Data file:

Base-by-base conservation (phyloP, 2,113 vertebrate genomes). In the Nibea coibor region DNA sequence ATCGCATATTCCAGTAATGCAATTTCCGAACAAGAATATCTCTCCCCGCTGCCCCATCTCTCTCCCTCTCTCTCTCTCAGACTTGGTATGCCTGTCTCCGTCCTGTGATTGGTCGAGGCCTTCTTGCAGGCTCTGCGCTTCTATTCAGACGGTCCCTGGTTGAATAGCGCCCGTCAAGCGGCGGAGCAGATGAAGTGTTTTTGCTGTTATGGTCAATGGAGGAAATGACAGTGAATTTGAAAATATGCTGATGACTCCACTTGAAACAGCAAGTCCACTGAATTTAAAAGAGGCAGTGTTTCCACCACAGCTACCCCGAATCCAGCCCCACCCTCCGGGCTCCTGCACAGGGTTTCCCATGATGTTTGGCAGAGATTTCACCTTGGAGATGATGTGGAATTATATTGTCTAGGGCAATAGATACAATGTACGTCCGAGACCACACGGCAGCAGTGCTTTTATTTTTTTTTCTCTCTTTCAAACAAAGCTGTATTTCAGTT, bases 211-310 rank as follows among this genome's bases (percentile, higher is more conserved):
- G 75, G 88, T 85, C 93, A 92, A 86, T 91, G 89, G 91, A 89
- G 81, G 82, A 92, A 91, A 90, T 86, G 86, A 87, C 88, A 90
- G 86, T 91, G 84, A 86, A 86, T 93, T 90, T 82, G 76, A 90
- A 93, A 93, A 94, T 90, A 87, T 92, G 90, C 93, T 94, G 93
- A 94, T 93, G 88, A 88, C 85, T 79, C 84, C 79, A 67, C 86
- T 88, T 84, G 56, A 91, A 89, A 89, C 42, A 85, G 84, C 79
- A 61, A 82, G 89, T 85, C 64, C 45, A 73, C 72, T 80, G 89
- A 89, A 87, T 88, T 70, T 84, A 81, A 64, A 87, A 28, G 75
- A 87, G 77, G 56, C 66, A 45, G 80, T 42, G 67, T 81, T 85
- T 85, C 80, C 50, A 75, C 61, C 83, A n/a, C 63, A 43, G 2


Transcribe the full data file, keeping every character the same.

Base-by-base conservation (phyloP, 2,113 vertebrate genomes). In the Nibea coibor region DNA sequence ATCGCATATTCCAGTAATGCAATTTCCGAACAAGAATATCTCTCCCCGCTGCCCCATCTCTCTCCCTCTCTCTCTCTCAGACTTGGTATGCCTGTCTCCGTCCTGTGATTGGTCGAGGCCTTCTTGCAGGCTCTGCGCTTCTATTCAGACGGTCCCTGGTTGAATAGCGCCCGTCAAGCGGCGGAGCAGATGAAGTGTTTTTGCTGTTATGGTCAATGGAGGAAATGACAGTGAATTTGAAAATATGCTGATGACTCCACTTGAAACAGCAAGTCCACTGAATTTAAAAGAGGCAGTGTTTCCACCACAGCTACCCCGAATCCAGCCCCACCCTCCGGGCTCCTGCACAGGGTTTCCCATGATGTTTGGCAGAGATTTCACCTTGGAGATGATGTGGAATTATATTGTCTAGGGCAATAGATACAATGTACGTCCGAGACCACACGGCAGCAGTGCTTTTATTTTTTTTTCTCTCTTTCAAACAAAGCTGTATTTCAGTT, bases 211-310 rank as follows among this genome's bases (percentile, higher is more conserved):
- G 75, G 88, T 85, C 93, A 92, A 86, T 91, G 89, G 91, A 89
- G 81, G 82, A 92, A 91, A 90, T 86, G 86, A 87, C 88, A 90
- G 86, T 91, G 84, A 86, A 86, T 93, T 90, T 82, G 76, A 90
- A 93, A 93, A 94, T 90, A 87, T 92, G 90, C 93, T 94, G 93
- A 94, T 93, G 88, A 88, C 85, T 79, C 84, C 79, A 67, C 86
- T 88, T 84, G 56, A 91, A 89, A 89, C 42, A 85, G 84, C 79
- A 61, A 82, G 89, T 85, C 64, C 45, A 73, C 72, T 80, G 89
- A 89, A 87, T 88, T 70, T 84, A 81, A 64, A 87, A 28, G 75
- A 87, G 77, G 56, C 66, A 45, G 80, T 42, G 67, T 81, T 85
- T 85, C 80, C 50, A 75, C 61, C 83, A n/a, C 63, A 43, G 2